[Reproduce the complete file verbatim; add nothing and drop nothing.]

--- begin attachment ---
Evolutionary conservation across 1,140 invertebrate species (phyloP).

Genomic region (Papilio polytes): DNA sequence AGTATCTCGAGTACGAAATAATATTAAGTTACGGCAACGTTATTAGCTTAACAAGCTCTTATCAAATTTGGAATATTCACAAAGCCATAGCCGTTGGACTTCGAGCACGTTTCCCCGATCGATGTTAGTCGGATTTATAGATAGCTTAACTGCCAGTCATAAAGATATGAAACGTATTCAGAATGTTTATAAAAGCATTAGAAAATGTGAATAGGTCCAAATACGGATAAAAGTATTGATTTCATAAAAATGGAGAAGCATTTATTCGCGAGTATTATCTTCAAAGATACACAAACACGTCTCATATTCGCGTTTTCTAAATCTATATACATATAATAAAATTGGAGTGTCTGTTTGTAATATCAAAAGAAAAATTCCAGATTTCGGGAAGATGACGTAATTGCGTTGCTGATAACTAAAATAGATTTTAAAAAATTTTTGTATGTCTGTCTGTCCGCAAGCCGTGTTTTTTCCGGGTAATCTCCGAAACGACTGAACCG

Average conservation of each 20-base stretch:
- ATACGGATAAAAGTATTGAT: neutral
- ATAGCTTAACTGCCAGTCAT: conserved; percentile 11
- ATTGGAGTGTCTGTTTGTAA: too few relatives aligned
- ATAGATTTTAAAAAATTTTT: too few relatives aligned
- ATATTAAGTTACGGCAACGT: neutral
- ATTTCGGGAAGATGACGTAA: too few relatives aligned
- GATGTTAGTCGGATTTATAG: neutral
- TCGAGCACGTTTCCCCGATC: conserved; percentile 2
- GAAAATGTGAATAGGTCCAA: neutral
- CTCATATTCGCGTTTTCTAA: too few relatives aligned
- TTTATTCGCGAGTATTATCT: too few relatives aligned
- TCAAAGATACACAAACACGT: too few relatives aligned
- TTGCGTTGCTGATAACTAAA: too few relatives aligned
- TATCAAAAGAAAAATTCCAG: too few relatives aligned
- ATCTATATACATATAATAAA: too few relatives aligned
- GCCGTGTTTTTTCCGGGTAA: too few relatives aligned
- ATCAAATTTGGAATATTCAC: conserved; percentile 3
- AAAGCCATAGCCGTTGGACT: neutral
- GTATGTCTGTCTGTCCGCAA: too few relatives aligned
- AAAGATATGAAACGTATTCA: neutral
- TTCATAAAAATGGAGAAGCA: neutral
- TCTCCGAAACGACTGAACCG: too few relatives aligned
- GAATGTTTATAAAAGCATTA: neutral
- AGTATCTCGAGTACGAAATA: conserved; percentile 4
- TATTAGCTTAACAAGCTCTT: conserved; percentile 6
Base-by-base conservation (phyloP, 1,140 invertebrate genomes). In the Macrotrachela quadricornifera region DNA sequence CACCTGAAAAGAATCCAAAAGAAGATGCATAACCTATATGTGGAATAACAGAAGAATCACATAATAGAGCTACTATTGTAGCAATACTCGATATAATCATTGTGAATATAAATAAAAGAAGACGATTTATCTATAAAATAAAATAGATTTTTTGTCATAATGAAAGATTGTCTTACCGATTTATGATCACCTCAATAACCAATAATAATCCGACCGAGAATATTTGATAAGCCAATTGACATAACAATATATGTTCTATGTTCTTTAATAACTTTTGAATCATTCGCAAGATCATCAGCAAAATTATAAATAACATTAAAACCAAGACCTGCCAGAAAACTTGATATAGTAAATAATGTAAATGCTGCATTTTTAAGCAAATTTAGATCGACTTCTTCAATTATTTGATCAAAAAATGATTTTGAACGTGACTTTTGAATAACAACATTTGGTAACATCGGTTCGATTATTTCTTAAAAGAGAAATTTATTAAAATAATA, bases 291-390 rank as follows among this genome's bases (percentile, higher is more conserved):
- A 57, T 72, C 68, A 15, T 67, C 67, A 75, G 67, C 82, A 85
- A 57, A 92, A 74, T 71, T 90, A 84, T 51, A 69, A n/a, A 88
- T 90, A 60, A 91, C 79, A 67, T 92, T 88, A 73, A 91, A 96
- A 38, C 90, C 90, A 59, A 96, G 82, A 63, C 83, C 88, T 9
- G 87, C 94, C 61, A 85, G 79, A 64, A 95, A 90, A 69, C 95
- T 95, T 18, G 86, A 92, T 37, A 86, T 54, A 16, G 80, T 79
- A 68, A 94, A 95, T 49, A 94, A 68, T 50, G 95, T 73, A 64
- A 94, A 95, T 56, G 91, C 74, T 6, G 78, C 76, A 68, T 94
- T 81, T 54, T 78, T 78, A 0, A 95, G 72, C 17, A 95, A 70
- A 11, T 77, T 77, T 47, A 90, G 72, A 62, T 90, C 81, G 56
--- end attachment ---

Evolutionary conservation across 1,140 invertebrate species (phyloP).

Genomic region (Papilio polytes): DNA sequence AGTATCTCGAGTACGAAATAATATTAAGTTACGGCAACGTTATTAGCTTAACAAGCTCTTATCAAATTTGGAATATTCACAAAGCCATAGCCGTTGGACTTCGAGCACGTTTCCCCGATCGATGTTAGTCGGATTTATAGATAGCTTAACTGCCAGTCATAAAGATATGAAACGTATTCAGAATGTTTATAAAAGCATTAGAAAATGTGAATAGGTCCAAATACGGATAAAAGTATTGATTTCATAAAAATGGAGAAGCATTTATTCGCGAGTATTATCTTCAAAGATACACAAACACGTCTCATATTCGCGTTTTCTAAATCTATATACATATAATAAAATTGGAGTGTCTGTTTGTAATATCAAAAGAAAAATTCCAGATTTCGGGAAGATGACGTAATTGCGTTGCTGATAACTAAAATAGATTTTAAAAAATTTTTGTATGTCTGTCTGTCCGCAAGCCGTGTTTTTTCCGGGTAATCTCCGAAACGACTGAACCG

Average conservation of each 20-base stretch:
- ATACGGATAAAAGTATTGAT: neutral
- ATAGCTTAACTGCCAGTCAT: conserved; percentile 11
- ATTGGAGTGTCTGTTTGTAA: too few relatives aligned
- ATAGATTTTAAAAAATTTTT: too few relatives aligned
- ATATTAAGTTACGGCAACGT: neutral
- ATTTCGGGAAGATGACGTAA: too few relatives aligned
- GATGTTAGTCGGATTTATAG: neutral
- TCGAGCACGTTTCCCCGATC: conserved; percentile 2
- GAAAATGTGAATAGGTCCAA: neutral
- CTCATATTCGCGTTTTCTAA: too few relatives aligned
- TTTATTCGCGAGTATTATCT: too few relatives aligned
- TCAAAGATACACAAACACGT: too few relatives aligned
- TTGCGTTGCTGATAACTAAA: too few relatives aligned
- TATCAAAAGAAAAATTCCAG: too few relatives aligned
- ATCTATATACATATAATAAA: too few relatives aligned
- GCCGTGTTTTTTCCGGGTAA: too few relatives aligned
- ATCAAATTTGGAATATTCAC: conserved; percentile 3
- AAAGCCATAGCCGTTGGACT: neutral
- GTATGTCTGTCTGTCCGCAA: too few relatives aligned
- AAAGATATGAAACGTATTCA: neutral
- TTCATAAAAATGGAGAAGCA: neutral
- TCTCCGAAACGACTGAACCG: too few relatives aligned
- GAATGTTTATAAAAGCATTA: neutral
- AGTATCTCGAGTACGAAATA: conserved; percentile 4
- TATTAGCTTAACAAGCTCTT: conserved; percentile 6
Base-by-base conservation (phyloP, 1,140 invertebrate genomes). In the Macrotrachela quadricornifera region DNA sequence CACCTGAAAAGAATCCAAAAGAAGATGCATAACCTATATGTGGAATAACAGAAGAATCACATAATAGAGCTACTATTGTAGCAATACTCGATATAATCATTGTGAATATAAATAAAAGAAGACGATTTATCTATAAAATAAAATAGATTTTTTGTCATAATGAAAGATTGTCTTACCGATTTATGATCACCTCAATAACCAATAATAATCCGACCGAGAATATTTGATAAGCCAATTGACATAACAATATATGTTCTATGTTCTTTAATAACTTTTGAATCATTCGCAAGATCATCAGCAAAATTATAAATAACATTAAAACCAAGACCTGCCAGAAAACTTGATATAGTAAATAATGTAAATGCTGCATTTTTAAGCAAATTTAGATCGACTTCTTCAATTATTTGATCAAAAAATGATTTTGAACGTGACTTTTGAATAACAACATTTGGTAACATCGGTTCGATTATTTCTTAAAAGAGAAATTTATTAAAATAATA, bases 291-390 rank as follows among this genome's bases (percentile, higher is more conserved):
- A 57, T 72, C 68, A 15, T 67, C 67, A 75, G 67, C 82, A 85
- A 57, A 92, A 74, T 71, T 90, A 84, T 51, A 69, A n/a, A 88
- T 90, A 60, A 91, C 79, A 67, T 92, T 88, A 73, A 91, A 96
- A 38, C 90, C 90, A 59, A 96, G 82, A 63, C 83, C 88, T 9
- G 87, C 94, C 61, A 85, G 79, A 64, A 95, A 90, A 69, C 95
- T 95, T 18, G 86, A 92, T 37, A 86, T 54, A 16, G 80, T 79
- A 68, A 94, A 95, T 49, A 94, A 68, T 50, G 95, T 73, A 64
- A 94, A 95, T 56, G 91, C 74, T 6, G 78, C 76, A 68, T 94
- T 81, T 54, T 78, T 78, A 0, A 95, G 72, C 17, A 95, A 70
- A 11, T 77, T 77, T 47, A 90, G 72, A 62, T 90, C 81, G 56